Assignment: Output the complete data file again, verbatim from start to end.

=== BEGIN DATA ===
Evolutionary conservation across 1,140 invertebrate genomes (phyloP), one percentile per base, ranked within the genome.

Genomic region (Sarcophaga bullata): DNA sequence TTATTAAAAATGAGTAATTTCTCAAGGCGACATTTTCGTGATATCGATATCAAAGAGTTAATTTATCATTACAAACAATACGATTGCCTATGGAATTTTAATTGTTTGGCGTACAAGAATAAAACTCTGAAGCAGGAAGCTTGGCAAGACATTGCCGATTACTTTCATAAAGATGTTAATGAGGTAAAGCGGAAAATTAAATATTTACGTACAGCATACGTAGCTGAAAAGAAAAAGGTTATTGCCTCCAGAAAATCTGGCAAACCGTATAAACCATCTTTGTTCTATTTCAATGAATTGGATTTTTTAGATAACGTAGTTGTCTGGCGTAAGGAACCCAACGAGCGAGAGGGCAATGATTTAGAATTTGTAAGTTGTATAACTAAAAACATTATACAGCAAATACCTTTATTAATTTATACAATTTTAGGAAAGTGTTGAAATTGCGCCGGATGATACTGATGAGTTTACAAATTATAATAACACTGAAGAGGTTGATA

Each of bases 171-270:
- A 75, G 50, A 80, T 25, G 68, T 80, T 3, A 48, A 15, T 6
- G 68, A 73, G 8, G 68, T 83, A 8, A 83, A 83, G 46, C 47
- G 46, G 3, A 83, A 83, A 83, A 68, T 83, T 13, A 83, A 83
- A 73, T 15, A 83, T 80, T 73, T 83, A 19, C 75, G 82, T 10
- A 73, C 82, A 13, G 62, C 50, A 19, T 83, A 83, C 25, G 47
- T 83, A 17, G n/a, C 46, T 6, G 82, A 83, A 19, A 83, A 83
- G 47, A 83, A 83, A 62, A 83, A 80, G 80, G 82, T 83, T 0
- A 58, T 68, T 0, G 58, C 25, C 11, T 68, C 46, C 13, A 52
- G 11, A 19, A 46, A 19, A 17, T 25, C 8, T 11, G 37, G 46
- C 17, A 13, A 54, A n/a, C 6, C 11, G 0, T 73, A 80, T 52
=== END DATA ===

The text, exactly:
Evolutionary conservation across 1,140 invertebrate genomes (phyloP), one percentile per base, ranked within the genome.

Genomic region (Sarcophaga bullata): DNA sequence TTATTAAAAATGAGTAATTTCTCAAGGCGACATTTTCGTGATATCGATATCAAAGAGTTAATTTATCATTACAAACAATACGATTGCCTATGGAATTTTAATTGTTTGGCGTACAAGAATAAAACTCTGAAGCAGGAAGCTTGGCAAGACATTGCCGATTACTTTCATAAAGATGTTAATGAGGTAAAGCGGAAAATTAAATATTTACGTACAGCATACGTAGCTGAAAAGAAAAAGGTTATTGCCTCCAGAAAATCTGGCAAACCGTATAAACCATCTTTGTTCTATTTCAATGAATTGGATTTTTTAGATAACGTAGTTGTCTGGCGTAAGGAACCCAACGAGCGAGAGGGCAATGATTTAGAATTTGTAAGTTGTATAACTAAAAACATTATACAGCAAATACCTTTATTAATTTATACAATTTTAGGAAAGTGTTGAAATTGCGCCGGATGATACTGATGAGTTTACAAATTATAATAACACTGAAGAGGTTGATA

Each of bases 171-270:
- A 75, G 50, A 80, T 25, G 68, T 80, T 3, A 48, A 15, T 6
- G 68, A 73, G 8, G 68, T 83, A 8, A 83, A 83, G 46, C 47
- G 46, G 3, A 83, A 83, A 83, A 68, T 83, T 13, A 83, A 83
- A 73, T 15, A 83, T 80, T 73, T 83, A 19, C 75, G 82, T 10
- A 73, C 82, A 13, G 62, C 50, A 19, T 83, A 83, C 25, G 47
- T 83, A 17, G n/a, C 46, T 6, G 82, A 83, A 19, A 83, A 83
- G 47, A 83, A 83, A 62, A 83, A 80, G 80, G 82, T 83, T 0
- A 58, T 68, T 0, G 58, C 25, C 11, T 68, C 46, C 13, A 52
- G 11, A 19, A 46, A 19, A 17, T 25, C 8, T 11, G 37, G 46
- C 17, A 13, A 54, A n/a, C 6, C 11, G 0, T 73, A 80, T 52